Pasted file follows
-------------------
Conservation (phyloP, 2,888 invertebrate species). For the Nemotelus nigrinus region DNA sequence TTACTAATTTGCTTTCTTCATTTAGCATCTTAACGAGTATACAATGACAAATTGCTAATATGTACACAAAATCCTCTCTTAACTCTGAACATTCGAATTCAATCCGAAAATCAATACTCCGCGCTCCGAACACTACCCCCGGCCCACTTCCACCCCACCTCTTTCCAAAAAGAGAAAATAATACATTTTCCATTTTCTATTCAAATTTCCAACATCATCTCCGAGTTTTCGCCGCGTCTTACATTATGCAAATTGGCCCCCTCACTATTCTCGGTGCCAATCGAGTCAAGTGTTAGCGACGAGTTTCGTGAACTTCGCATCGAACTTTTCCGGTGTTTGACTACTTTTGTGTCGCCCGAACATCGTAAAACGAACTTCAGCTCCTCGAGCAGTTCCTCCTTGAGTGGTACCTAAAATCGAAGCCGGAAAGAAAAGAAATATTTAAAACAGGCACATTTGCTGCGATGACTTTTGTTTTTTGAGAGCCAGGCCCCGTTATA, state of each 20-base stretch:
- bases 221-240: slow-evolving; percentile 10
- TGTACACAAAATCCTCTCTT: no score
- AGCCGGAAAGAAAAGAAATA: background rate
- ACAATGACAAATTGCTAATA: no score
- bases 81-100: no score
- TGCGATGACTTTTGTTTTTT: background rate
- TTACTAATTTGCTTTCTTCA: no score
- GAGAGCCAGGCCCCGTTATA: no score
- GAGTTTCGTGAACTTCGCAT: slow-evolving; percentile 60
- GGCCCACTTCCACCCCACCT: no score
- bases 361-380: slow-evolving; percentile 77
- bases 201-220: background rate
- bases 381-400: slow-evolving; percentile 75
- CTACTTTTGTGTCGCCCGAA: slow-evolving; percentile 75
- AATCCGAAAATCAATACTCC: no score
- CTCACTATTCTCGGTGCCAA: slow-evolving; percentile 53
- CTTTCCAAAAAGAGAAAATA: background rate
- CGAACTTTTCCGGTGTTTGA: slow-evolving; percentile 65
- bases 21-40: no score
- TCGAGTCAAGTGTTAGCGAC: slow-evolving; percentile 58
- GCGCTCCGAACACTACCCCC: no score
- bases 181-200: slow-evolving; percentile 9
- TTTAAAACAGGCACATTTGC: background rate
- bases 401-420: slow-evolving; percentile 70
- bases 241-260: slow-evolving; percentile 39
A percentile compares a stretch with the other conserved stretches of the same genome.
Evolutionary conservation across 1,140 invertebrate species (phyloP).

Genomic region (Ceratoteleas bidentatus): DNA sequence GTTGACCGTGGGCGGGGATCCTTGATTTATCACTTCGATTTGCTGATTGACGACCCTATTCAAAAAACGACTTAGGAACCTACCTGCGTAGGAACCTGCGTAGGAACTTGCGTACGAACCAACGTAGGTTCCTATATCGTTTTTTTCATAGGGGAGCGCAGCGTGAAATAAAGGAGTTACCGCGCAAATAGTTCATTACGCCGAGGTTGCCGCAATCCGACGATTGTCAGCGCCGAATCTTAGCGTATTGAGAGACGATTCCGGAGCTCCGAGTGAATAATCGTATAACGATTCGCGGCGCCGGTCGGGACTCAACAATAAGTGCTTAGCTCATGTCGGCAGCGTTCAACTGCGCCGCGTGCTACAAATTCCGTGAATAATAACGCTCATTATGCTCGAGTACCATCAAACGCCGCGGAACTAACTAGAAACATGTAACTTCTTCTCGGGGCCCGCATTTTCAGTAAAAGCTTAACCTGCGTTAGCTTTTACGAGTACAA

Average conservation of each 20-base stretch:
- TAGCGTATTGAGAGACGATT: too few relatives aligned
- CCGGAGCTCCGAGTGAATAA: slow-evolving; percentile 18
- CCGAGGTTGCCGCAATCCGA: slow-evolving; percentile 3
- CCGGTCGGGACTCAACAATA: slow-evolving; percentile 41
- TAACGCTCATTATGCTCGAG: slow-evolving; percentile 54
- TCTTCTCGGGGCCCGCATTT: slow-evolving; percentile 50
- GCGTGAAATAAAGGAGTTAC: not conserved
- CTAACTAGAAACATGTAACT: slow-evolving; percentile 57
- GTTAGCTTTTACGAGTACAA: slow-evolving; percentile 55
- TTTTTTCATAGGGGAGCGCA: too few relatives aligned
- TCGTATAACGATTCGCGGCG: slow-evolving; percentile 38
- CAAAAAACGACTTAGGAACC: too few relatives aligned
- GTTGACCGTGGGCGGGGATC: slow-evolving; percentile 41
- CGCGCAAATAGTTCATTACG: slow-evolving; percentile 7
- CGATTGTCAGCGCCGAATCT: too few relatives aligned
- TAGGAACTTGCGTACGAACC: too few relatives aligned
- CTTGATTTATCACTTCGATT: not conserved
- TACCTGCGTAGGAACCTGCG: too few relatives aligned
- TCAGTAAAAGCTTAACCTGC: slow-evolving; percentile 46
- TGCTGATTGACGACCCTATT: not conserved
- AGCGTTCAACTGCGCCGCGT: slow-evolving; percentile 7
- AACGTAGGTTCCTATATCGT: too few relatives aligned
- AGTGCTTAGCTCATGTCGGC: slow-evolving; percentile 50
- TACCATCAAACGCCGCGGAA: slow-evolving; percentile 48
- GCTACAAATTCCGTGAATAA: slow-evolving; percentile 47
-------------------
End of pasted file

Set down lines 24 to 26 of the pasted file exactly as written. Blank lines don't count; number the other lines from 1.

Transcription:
- TTTAAAACAGGCACATTTGC: background rate
- bases 401-420: slow-evolving; percentile 70
- bases 241-260: slow-evolving; percentile 39